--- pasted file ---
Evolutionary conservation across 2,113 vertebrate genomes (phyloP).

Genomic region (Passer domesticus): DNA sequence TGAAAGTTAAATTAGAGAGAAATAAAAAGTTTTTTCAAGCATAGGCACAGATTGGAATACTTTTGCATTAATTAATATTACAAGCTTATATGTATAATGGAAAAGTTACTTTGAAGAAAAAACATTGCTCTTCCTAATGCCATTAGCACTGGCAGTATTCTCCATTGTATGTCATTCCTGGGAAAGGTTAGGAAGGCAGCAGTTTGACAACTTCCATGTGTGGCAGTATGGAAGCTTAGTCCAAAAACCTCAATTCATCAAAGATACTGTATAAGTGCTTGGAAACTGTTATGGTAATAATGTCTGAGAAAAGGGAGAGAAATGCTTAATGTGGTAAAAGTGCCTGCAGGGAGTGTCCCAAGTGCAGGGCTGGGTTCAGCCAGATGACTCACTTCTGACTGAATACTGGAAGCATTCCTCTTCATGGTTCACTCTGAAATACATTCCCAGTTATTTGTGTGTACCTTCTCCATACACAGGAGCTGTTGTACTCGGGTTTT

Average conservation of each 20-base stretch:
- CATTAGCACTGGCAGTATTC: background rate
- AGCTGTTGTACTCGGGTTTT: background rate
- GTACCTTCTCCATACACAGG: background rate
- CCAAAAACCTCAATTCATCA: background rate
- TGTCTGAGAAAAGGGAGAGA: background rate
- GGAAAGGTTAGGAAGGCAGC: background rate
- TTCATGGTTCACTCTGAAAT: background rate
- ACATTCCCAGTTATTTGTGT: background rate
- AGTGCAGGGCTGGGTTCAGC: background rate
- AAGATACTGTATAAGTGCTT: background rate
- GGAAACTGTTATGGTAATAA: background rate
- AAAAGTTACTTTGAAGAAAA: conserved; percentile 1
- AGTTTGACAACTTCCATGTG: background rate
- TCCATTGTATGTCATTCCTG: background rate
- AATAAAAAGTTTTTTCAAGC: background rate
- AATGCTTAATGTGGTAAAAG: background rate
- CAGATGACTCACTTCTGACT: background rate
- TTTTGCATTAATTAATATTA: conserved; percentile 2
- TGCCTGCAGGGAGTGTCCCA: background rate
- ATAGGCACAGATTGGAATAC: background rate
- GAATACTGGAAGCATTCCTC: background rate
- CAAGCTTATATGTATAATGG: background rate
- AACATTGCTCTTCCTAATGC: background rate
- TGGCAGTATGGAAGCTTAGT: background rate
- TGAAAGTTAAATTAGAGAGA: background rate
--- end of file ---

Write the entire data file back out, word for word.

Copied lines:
Evolutionary conservation across 2,113 vertebrate genomes (phyloP).

Genomic region (Passer domesticus): DNA sequence TGAAAGTTAAATTAGAGAGAAATAAAAAGTTTTTTCAAGCATAGGCACAGATTGGAATACTTTTGCATTAATTAATATTACAAGCTTATATGTATAATGGAAAAGTTACTTTGAAGAAAAAACATTGCTCTTCCTAATGCCATTAGCACTGGCAGTATTCTCCATTGTATGTCATTCCTGGGAAAGGTTAGGAAGGCAGCAGTTTGACAACTTCCATGTGTGGCAGTATGGAAGCTTAGTCCAAAAACCTCAATTCATCAAAGATACTGTATAAGTGCTTGGAAACTGTTATGGTAATAATGTCTGAGAAAAGGGAGAGAAATGCTTAATGTGGTAAAAGTGCCTGCAGGGAGTGTCCCAAGTGCAGGGCTGGGTTCAGCCAGATGACTCACTTCTGACTGAATACTGGAAGCATTCCTCTTCATGGTTCACTCTGAAATACATTCCCAGTTATTTGTGTGTACCTTCTCCATACACAGGAGCTGTTGTACTCGGGTTTT

Average conservation of each 20-base stretch:
- CATTAGCACTGGCAGTATTC: background rate
- AGCTGTTGTACTCGGGTTTT: background rate
- GTACCTTCTCCATACACAGG: background rate
- CCAAAAACCTCAATTCATCA: background rate
- TGTCTGAGAAAAGGGAGAGA: background rate
- GGAAAGGTTAGGAAGGCAGC: background rate
- TTCATGGTTCACTCTGAAAT: background rate
- ACATTCCCAGTTATTTGTGT: background rate
- AGTGCAGGGCTGGGTTCAGC: background rate
- AAGATACTGTATAAGTGCTT: background rate
- GGAAACTGTTATGGTAATAA: background rate
- AAAAGTTACTTTGAAGAAAA: conserved; percentile 1
- AGTTTGACAACTTCCATGTG: background rate
- TCCATTGTATGTCATTCCTG: background rate
- AATAAAAAGTTTTTTCAAGC: background rate
- AATGCTTAATGTGGTAAAAG: background rate
- CAGATGACTCACTTCTGACT: background rate
- TTTTGCATTAATTAATATTA: conserved; percentile 2
- TGCCTGCAGGGAGTGTCCCA: background rate
- ATAGGCACAGATTGGAATAC: background rate
- GAATACTGGAAGCATTCCTC: background rate
- CAAGCTTATATGTATAATGG: background rate
- AACATTGCTCTTCCTAATGC: background rate
- TGGCAGTATGGAAGCTTAGT: background rate
- TGAAAGTTAAATTAGAGAGA: background rate